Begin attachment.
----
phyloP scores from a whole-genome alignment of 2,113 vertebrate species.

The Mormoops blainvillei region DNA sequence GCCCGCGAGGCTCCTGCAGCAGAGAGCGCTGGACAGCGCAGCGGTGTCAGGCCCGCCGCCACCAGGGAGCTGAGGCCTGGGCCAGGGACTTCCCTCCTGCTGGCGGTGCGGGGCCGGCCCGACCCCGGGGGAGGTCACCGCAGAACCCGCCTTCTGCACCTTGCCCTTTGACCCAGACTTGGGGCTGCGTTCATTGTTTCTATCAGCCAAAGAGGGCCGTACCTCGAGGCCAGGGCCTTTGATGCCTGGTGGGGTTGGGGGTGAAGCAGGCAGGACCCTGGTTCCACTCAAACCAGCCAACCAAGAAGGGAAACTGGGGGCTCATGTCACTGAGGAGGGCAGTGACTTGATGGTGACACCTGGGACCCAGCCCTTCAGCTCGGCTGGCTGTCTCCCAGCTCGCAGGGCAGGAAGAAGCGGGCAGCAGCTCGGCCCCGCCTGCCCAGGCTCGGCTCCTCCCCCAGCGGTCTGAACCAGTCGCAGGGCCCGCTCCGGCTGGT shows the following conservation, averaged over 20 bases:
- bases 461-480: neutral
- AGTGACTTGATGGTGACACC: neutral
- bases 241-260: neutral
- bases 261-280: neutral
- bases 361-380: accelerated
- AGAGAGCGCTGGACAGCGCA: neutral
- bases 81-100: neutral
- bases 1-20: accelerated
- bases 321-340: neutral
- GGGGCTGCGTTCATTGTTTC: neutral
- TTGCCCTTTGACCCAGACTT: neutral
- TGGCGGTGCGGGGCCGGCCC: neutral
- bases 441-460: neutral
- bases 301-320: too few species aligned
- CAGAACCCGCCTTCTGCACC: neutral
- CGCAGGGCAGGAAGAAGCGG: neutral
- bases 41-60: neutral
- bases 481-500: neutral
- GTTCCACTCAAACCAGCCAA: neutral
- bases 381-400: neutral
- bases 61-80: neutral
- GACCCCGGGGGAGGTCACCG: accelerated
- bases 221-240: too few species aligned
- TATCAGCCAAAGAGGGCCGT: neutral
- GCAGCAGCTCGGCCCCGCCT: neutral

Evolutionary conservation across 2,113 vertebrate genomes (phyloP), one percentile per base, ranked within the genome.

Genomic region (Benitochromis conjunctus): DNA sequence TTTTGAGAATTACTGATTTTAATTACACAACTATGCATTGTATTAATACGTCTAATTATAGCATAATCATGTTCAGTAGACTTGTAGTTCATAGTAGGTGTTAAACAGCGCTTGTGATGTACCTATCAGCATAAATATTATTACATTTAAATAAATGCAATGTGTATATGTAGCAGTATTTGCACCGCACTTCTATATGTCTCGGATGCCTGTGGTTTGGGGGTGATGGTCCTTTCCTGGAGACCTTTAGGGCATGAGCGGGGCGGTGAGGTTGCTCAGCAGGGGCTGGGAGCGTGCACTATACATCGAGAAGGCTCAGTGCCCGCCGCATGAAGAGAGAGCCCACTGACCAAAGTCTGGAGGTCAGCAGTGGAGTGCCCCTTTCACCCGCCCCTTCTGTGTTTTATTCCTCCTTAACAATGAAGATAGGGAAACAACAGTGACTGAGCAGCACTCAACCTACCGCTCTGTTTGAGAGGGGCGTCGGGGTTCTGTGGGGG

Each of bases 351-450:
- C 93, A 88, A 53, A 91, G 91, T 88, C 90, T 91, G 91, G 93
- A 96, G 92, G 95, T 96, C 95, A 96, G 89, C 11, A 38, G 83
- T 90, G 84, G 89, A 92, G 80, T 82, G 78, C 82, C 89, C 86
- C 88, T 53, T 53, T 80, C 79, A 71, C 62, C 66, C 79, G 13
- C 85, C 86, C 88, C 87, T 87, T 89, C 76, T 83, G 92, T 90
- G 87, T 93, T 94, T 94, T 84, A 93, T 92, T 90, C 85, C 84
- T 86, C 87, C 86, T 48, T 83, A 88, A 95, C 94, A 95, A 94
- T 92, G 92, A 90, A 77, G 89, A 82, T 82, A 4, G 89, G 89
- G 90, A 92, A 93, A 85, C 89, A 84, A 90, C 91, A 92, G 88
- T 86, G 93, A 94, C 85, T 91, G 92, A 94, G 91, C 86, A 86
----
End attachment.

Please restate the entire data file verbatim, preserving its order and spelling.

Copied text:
phyloP scores from a whole-genome alignment of 2,113 vertebrate species.

The Mormoops blainvillei region DNA sequence GCCCGCGAGGCTCCTGCAGCAGAGAGCGCTGGACAGCGCAGCGGTGTCAGGCCCGCCGCCACCAGGGAGCTGAGGCCTGGGCCAGGGACTTCCCTCCTGCTGGCGGTGCGGGGCCGGCCCGACCCCGGGGGAGGTCACCGCAGAACCCGCCTTCTGCACCTTGCCCTTTGACCCAGACTTGGGGCTGCGTTCATTGTTTCTATCAGCCAAAGAGGGCCGTACCTCGAGGCCAGGGCCTTTGATGCCTGGTGGGGTTGGGGGTGAAGCAGGCAGGACCCTGGTTCCACTCAAACCAGCCAACCAAGAAGGGAAACTGGGGGCTCATGTCACTGAGGAGGGCAGTGACTTGATGGTGACACCTGGGACCCAGCCCTTCAGCTCGGCTGGCTGTCTCCCAGCTCGCAGGGCAGGAAGAAGCGGGCAGCAGCTCGGCCCCGCCTGCCCAGGCTCGGCTCCTCCCCCAGCGGTCTGAACCAGTCGCAGGGCCCGCTCCGGCTGGT shows the following conservation, averaged over 20 bases:
- bases 461-480: neutral
- AGTGACTTGATGGTGACACC: neutral
- bases 241-260: neutral
- bases 261-280: neutral
- bases 361-380: accelerated
- AGAGAGCGCTGGACAGCGCA: neutral
- bases 81-100: neutral
- bases 1-20: accelerated
- bases 321-340: neutral
- GGGGCTGCGTTCATTGTTTC: neutral
- TTGCCCTTTGACCCAGACTT: neutral
- TGGCGGTGCGGGGCCGGCCC: neutral
- bases 441-460: neutral
- bases 301-320: too few species aligned
- CAGAACCCGCCTTCTGCACC: neutral
- CGCAGGGCAGGAAGAAGCGG: neutral
- bases 41-60: neutral
- bases 481-500: neutral
- GTTCCACTCAAACCAGCCAA: neutral
- bases 381-400: neutral
- bases 61-80: neutral
- GACCCCGGGGGAGGTCACCG: accelerated
- bases 221-240: too few species aligned
- TATCAGCCAAAGAGGGCCGT: neutral
- GCAGCAGCTCGGCCCCGCCT: neutral

Evolutionary conservation across 2,113 vertebrate genomes (phyloP), one percentile per base, ranked within the genome.

Genomic region (Benitochromis conjunctus): DNA sequence TTTTGAGAATTACTGATTTTAATTACACAACTATGCATTGTATTAATACGTCTAATTATAGCATAATCATGTTCAGTAGACTTGTAGTTCATAGTAGGTGTTAAACAGCGCTTGTGATGTACCTATCAGCATAAATATTATTACATTTAAATAAATGCAATGTGTATATGTAGCAGTATTTGCACCGCACTTCTATATGTCTCGGATGCCTGTGGTTTGGGGGTGATGGTCCTTTCCTGGAGACCTTTAGGGCATGAGCGGGGCGGTGAGGTTGCTCAGCAGGGGCTGGGAGCGTGCACTATACATCGAGAAGGCTCAGTGCCCGCCGCATGAAGAGAGAGCCCACTGACCAAAGTCTGGAGGTCAGCAGTGGAGTGCCCCTTTCACCCGCCCCTTCTGTGTTTTATTCCTCCTTAACAATGAAGATAGGGAAACAACAGTGACTGAGCAGCACTCAACCTACCGCTCTGTTTGAGAGGGGCGTCGGGGTTCTGTGGGGG

Each of bases 351-450:
- C 93, A 88, A 53, A 91, G 91, T 88, C 90, T 91, G 91, G 93
- A 96, G 92, G 95, T 96, C 95, A 96, G 89, C 11, A 38, G 83
- T 90, G 84, G 89, A 92, G 80, T 82, G 78, C 82, C 89, C 86
- C 88, T 53, T 53, T 80, C 79, A 71, C 62, C 66, C 79, G 13
- C 85, C 86, C 88, C 87, T 87, T 89, C 76, T 83, G 92, T 90
- G 87, T 93, T 94, T 94, T 84, A 93, T 92, T 90, C 85, C 84
- T 86, C 87, C 86, T 48, T 83, A 88, A 95, C 94, A 95, A 94
- T 92, G 92, A 90, A 77, G 89, A 82, T 82, A 4, G 89, G 89
- G 90, A 92, A 93, A 85, C 89, A 84, A 90, C 91, A 92, G 88
- T 86, G 93, A 94, C 85, T 91, G 92, A 94, G 91, C 86, A 86